Author Archives: startingoverwithchristianity

Suicide and Christianity

The suicide rate is increasing among all sectors of society in the United States.  Two recent suicides of celebrities have brought the issue of suicide into the limelight.

Suicide is most often seen as a mental health issue.  But is that what it really is?  Is lack of mental health treatment what’s causing the growing suicide problem in the United States?

In this podcast, the first of a two-part series, we look at suicide from a Christian perspective.  First, we look to see what the Bible says about suicide.  Then, we look at suicide from the perspective of self-murder.

We look at what determines whether any certain killing constitutes murder.  We look at how murder can be defined in Christianity, and in conjunction with that, we look at the concept of justified killing in Christianity.  We then consider the reasons so many Americans commit suicide.

For a transcript of this podcast, click here.

The Role of Fathers in Families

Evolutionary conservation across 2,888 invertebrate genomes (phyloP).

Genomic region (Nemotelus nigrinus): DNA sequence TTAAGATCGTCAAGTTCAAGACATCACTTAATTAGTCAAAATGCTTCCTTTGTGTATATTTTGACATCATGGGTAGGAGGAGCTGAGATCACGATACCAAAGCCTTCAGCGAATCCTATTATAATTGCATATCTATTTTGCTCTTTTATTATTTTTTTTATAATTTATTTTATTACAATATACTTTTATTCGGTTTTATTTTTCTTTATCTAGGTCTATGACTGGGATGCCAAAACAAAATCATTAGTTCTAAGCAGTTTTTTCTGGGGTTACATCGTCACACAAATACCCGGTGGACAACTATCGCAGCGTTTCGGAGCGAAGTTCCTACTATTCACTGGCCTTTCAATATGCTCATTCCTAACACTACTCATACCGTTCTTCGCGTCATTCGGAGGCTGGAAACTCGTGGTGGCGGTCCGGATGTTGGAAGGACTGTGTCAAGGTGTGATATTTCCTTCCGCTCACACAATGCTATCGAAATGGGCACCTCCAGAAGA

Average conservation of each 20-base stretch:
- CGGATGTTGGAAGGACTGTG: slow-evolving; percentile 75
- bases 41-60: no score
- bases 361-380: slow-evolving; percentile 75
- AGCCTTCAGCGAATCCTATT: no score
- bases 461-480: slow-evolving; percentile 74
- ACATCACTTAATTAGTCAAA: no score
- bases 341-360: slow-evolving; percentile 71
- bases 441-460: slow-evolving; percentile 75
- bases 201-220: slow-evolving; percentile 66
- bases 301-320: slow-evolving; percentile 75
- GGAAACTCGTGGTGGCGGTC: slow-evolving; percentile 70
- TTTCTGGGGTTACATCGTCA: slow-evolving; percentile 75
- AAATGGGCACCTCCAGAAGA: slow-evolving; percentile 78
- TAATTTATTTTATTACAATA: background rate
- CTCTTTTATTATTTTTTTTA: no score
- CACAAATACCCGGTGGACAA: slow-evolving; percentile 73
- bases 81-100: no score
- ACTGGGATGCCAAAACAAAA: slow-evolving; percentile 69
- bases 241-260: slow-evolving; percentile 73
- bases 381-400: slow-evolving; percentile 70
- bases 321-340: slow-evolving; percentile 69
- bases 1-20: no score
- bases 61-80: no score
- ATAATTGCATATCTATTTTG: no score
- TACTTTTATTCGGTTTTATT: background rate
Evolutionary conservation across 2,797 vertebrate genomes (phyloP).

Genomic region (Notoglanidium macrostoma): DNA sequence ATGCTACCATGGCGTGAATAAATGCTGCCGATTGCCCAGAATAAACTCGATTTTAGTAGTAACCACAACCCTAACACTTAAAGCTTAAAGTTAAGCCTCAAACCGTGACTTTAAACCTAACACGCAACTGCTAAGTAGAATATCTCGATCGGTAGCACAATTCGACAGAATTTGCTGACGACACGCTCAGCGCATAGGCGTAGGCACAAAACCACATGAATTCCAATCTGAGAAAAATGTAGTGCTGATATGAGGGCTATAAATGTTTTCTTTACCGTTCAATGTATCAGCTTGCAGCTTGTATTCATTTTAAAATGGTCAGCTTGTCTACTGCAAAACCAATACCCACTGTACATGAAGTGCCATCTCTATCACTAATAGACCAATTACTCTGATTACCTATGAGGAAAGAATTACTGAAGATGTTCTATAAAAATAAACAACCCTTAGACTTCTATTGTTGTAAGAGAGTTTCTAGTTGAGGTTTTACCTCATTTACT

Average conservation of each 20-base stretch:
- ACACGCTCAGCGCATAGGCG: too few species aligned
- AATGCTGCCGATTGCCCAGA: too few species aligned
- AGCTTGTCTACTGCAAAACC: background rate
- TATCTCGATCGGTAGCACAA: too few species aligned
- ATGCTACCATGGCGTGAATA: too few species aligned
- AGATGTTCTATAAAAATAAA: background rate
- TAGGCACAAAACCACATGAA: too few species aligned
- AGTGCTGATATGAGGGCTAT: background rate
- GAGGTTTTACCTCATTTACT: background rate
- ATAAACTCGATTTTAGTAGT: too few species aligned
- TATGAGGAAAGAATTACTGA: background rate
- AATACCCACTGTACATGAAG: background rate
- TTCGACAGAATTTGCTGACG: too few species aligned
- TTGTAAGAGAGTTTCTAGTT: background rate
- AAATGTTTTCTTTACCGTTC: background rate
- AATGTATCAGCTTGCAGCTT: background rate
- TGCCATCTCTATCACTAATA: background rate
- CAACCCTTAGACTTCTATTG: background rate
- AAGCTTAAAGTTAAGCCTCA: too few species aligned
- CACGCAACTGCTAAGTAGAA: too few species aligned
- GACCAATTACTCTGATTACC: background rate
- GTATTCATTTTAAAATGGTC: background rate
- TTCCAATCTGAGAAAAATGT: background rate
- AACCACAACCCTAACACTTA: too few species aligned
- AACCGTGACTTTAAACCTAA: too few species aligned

The idea of God as being like a father is unique to Christianity.  No other major religion has that image of God.  It originated with Jesus.  Jesus told people to think of God as being like a father.

The image of God as being like a father should play a major role in Christianity.  Unfortunately it doesn’t because it was obscured, overshadowed, and spoiled by the doctrine of the Trinity.  But, if we’re going to start over with Christianity, we need to recover the idea Jesus introduced of thinking of God as being like a father.

That’s hard to do in today’s world, though, because fathers aren’t seen as being important.

Why is that?

Are fathers truly unimportant?  Are they dispensable, except as a source of child support and an occasional week-end visit?  If not, what is the importance of fathers?  Has replacing fathers with others served the interests of society?

To think about those questions, we go a roundabout way that includes an interesting look at American society over the past 200 years.  Along the way we encounter a possibility you may not have thought about.  But if you’re open to considering it, you may find it explains a lot about the world we live in today.

For a transcript of this podcast, click here.

Why Do Things Happen the Way They Do?

Are events that happen in the world random occurrences due to chance?